“Salvadorans leveraging bitcoin transactions through the launch of the Chivo wallet will help save an estimated $400 million a year on commissions for remittances. In order to maintain secure payments, Silvergate Bank, a U.S. federally-regulated and California state-chartered bank, will facilitate transactions in U.S. dollars,” she says.
She adds that taking effective regulatory measures will help ensure that crypto wallets, exchanges and other trading platforms are able to process secure transactions while maintaining safety for users.
“Allowing residents to pay taxes and other debt with cryptocurrency in addition to hundreds of thousands of businesses accepting digital currencies as a payment will only aid in driving mainstream adoption,” she says.
Is the Chivo Wallet Hackable?
Last year, the 2.5 million Salvadoran living abroad transferred almost $6 billion, or 23% of the country’s GDP, according to World Bank Data. Some experts are now cautioning users about the government’s new wallet.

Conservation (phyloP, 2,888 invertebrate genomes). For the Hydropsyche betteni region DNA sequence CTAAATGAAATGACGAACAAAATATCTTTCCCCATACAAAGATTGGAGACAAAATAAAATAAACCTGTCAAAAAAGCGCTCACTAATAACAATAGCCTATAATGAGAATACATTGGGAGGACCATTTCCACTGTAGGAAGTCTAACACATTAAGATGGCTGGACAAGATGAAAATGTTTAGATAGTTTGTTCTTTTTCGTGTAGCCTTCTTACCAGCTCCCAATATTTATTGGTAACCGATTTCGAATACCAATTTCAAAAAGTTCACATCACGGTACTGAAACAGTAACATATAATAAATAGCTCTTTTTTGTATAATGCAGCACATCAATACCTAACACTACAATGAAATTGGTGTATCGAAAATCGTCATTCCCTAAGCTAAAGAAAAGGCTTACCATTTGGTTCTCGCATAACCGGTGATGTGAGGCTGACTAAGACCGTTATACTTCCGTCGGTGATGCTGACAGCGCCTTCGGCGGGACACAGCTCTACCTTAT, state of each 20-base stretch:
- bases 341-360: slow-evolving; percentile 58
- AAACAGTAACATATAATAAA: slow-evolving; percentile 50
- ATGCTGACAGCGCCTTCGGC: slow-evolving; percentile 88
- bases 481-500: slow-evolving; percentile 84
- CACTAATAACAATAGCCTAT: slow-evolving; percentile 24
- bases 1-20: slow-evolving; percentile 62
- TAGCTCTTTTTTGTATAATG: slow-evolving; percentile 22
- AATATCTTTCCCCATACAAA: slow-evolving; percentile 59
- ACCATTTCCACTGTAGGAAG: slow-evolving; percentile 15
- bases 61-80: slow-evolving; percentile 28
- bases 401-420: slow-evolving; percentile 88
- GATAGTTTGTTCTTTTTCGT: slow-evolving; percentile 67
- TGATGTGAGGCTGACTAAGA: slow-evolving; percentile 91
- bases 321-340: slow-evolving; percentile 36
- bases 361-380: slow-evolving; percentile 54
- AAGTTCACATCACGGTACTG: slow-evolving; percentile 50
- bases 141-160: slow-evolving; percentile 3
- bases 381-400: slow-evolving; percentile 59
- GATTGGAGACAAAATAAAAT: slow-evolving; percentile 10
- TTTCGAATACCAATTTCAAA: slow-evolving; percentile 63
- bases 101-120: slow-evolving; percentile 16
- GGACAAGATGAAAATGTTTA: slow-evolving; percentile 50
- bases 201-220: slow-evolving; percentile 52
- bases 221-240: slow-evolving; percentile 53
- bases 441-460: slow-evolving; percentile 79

Alex Gladstein, chief strategy officer for the Human Rights Foundation, tells CNBC that the Chivo wallet is no different than a bank, meaning that the government has the authority to freeze the value. He adds that he believes Salvadorans taking control of their financial destinies by transferring their bitcoin out of Chivo and into a wallet where they can exercise more control over the funds, CNBC reports. In addition, Jamie García, a Salvadoran who lives in the Canadian province of Saskatchewan, tells CNBC, “Is it hackable? We don’t know yet.”
“I think there’s financial bitcoin hygiene that a lot of people don’t understand when it comes to a custodial wallet, which is what Chivo is,” García continued. “It’s not even that people are distrustful of the government. People are distrustful of platforms like Mt.Gox — centralized entities that hold money, that have been hacked in the past.”
William Callahan, a former special agent in charge with the U.S. Drug Enforcement Administration and now serves as the director of government and strategic affairs for Blockchain Intelligence Group, tells GOBankingRates, that he can’t say that the new app is 100% safe because he doesn’t “know the technology behind it.”
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“What I can say is that transactions over the Bitcoin network are peer to peer and have been proven safe and reliable. This will allow family members to safely transfer value back to El Salvador. I do believe that money remittances from the U.S. and Canada to El Salvador will greatly benefit El Salvadorans who will be able to move money in their pockets and less toward traditional money remittance fees,” Callahan adds.
What Other Security Measures Are Being Used?